"Guests are looking to simplify the itinerary, allowing for more real time to relax," she said, "and they want to do things that matter to them and other people."
Rousseau added that there is also more and more demand for longer stays at Singita lodges with simpler itineraries and less multi-country trips. Demand for charter flights has also increased for privacy or maximising time together, where cost is not a factor.
According to de Rijk-Uys, parents have started to show keen interest in exposing their kids to other cultures regardless of age groups.
"We have seen that there is a general move toward getting out, interacting and being active versus just sitting in a vehicle," she said. "We advise our clients traveling in family groups to include some time in conservancies, which often offer more of a variety of child-friendly activities than national parks. They also allow guests to really explore the surrounding landscapes on foot, on horseback, camelback, night game drives and picnics."
For older children, de Rijk-Uys said she has seen clients looking to combine a safari with other interactive experiences centred around culture and conservation.
"We have seen a great number of families asking for volunteer options, where they can spend a day supporting local community efforts like planting trees, or throwing seed balls from hot air balloons, which always goes down well. These kinds of 'educational safaris' are being pegged as the future of safari travel, where families and their kids can experience firsthand the gargantuan conservation efforts that are being made to protect some of Africa's critically endangered species and know that their travels have a direct and positive impact."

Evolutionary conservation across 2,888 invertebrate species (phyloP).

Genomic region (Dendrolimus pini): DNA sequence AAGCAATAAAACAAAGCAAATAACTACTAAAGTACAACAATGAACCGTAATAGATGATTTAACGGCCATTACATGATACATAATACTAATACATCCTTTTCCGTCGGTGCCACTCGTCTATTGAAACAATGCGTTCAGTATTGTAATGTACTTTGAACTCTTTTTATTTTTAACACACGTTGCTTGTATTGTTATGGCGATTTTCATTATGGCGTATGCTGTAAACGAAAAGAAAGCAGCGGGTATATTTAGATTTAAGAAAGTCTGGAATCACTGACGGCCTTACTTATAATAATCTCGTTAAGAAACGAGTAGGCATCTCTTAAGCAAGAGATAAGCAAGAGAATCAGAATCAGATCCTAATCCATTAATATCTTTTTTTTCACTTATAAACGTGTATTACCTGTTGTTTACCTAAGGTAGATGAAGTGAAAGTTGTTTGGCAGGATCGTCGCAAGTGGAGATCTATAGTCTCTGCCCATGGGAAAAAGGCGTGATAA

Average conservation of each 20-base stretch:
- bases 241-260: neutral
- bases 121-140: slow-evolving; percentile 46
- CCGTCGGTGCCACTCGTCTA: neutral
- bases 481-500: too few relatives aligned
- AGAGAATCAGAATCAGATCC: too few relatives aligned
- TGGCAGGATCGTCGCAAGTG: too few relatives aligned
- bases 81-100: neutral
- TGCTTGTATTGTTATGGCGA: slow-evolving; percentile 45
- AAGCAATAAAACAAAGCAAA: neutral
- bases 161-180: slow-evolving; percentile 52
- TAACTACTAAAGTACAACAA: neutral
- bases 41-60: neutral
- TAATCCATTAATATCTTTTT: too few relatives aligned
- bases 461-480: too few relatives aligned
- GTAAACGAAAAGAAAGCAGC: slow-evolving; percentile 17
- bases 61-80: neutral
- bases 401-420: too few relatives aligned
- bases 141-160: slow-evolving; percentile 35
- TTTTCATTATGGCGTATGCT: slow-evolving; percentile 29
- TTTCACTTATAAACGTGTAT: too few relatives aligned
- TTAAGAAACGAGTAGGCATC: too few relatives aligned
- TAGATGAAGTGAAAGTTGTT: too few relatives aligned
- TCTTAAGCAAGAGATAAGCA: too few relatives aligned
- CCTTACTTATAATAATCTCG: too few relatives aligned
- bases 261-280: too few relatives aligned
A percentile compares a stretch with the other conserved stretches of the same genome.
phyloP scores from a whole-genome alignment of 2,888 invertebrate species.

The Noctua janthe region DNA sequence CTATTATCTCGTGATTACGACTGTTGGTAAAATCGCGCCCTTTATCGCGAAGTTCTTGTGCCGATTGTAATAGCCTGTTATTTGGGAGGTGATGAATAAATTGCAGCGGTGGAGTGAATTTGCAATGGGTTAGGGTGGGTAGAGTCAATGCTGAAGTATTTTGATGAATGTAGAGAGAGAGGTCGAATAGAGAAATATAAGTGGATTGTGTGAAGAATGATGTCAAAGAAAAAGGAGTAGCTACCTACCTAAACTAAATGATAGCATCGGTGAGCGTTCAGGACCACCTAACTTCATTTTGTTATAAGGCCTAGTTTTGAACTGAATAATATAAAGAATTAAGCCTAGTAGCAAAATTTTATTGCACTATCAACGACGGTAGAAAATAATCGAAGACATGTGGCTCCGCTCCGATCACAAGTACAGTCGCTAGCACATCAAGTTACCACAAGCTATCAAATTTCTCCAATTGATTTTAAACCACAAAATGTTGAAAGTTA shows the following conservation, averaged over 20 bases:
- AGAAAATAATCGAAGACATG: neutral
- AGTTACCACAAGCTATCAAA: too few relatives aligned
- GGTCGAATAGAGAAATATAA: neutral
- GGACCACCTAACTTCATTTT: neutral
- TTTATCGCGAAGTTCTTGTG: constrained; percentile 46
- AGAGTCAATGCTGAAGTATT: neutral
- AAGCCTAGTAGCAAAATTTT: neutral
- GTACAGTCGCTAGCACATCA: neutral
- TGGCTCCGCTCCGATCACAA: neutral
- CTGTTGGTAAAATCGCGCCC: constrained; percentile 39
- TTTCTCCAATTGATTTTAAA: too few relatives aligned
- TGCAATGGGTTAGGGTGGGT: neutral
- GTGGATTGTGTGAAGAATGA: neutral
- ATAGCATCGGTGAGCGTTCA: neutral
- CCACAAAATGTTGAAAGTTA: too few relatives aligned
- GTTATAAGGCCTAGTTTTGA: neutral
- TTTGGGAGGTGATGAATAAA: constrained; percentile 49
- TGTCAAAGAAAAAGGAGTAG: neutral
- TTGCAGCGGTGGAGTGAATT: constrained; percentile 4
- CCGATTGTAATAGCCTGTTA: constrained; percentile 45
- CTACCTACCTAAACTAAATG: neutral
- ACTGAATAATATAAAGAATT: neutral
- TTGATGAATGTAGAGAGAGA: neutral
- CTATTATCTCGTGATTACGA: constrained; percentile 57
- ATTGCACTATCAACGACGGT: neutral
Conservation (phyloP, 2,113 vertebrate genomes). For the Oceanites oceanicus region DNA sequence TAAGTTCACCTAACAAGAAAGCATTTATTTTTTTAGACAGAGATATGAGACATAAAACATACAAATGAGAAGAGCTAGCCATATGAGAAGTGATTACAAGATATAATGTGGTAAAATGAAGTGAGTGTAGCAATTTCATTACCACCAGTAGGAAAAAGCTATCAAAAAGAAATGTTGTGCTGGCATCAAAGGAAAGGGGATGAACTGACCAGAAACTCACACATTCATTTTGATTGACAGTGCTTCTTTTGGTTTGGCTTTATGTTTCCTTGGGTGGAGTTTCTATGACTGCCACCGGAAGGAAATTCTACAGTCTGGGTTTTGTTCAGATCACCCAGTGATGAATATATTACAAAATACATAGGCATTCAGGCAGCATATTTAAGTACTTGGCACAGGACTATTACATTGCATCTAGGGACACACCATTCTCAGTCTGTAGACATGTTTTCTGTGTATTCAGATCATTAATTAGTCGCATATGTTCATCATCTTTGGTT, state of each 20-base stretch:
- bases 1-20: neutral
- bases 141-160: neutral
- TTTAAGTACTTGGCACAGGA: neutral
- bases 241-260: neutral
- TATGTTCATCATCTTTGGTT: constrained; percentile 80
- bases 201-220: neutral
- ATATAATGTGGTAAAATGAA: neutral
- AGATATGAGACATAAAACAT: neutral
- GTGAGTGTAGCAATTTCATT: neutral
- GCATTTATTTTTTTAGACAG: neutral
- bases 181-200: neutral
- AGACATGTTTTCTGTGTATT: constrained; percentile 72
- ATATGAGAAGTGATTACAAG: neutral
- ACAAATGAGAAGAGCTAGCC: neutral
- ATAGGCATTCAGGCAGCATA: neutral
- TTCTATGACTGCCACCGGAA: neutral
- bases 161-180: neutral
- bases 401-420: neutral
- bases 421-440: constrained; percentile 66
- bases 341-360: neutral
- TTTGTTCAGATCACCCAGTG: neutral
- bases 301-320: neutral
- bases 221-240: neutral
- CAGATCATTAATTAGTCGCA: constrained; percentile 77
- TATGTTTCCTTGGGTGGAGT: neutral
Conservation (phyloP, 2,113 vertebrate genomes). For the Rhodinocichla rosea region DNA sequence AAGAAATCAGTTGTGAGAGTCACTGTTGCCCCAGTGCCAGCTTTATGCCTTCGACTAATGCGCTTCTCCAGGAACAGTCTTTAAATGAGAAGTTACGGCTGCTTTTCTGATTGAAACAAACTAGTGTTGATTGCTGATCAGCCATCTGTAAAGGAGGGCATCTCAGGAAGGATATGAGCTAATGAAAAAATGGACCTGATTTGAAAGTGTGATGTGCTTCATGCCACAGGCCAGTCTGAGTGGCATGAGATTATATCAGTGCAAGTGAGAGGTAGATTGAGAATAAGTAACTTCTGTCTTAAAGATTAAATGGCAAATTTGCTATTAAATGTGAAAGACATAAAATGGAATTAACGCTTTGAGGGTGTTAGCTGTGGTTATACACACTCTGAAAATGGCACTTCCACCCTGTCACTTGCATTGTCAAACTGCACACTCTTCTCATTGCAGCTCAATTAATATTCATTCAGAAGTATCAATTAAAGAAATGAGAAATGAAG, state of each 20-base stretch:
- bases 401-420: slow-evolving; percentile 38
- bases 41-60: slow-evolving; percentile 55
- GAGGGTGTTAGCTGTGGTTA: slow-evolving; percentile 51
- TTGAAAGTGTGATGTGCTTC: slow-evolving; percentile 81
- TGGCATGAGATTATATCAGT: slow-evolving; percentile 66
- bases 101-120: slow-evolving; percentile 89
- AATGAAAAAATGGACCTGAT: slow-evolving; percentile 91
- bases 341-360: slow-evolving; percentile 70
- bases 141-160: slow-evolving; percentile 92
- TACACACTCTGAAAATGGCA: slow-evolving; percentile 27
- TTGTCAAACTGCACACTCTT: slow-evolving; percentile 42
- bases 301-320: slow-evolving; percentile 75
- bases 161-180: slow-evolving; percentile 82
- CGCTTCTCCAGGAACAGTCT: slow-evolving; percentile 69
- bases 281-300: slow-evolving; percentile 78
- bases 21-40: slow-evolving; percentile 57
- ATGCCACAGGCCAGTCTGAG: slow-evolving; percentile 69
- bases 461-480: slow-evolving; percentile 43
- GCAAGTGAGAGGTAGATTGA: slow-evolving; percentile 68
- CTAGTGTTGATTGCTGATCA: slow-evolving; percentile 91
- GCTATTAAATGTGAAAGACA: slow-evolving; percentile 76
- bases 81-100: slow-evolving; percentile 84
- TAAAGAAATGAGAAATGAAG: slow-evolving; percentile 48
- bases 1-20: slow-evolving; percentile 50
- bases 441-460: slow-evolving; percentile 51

A reliable vaccination program will also soon become nonnegotiable, industry experts agreed. An increasing number of establishments are asking that travelers present proof of vaccination, while similarly travelers are asking whether lodge staff is vaccinated.
Sean Kritzinger, executive chairman at Giltedge, said he feels it is the industry's duty to vaccinate all staff who are in close contact with guests as this provides greater protection for all.
"We have certainly asked this of our suppliers, especially for group travel interaction," he said. "Over time, it should be that all staff are vaccinated. Some of our larger trade clients in the USA have said they will not send guests to product if staff are not vaccinated there."
Pierson agreed: "It is increasingly important for staff to be vaccinated. It makes the chances better that the trip can operate, and that is getting to be more and more important every week. Clients do not want to lose any other travel opportunities."
Although the cost of testing is currently not a deterrent for family travelers, they do expect the process to be seamless. Pierson noted companies like Micato include the cost of testing in their safaris.
"I think more companies should do this, as the well-traveled typically don't want to feel nickel and dimed. They can afford it, but they just prefer it not be charged over and over again. It is a known hoop to jump through, so as long as travel suppliers make it easy, travelers do not seem to have any complaints."
Rousseau said Singita has taken the initiative to get staff fully vaccinated.
"We believe this will play a significant role in the decision-making of our guests," she said. "More importantly, we believe it is the responsible thing to do to protect our guests, staff and suppliers -- anyone who steps into our world. And we are taking it seriously."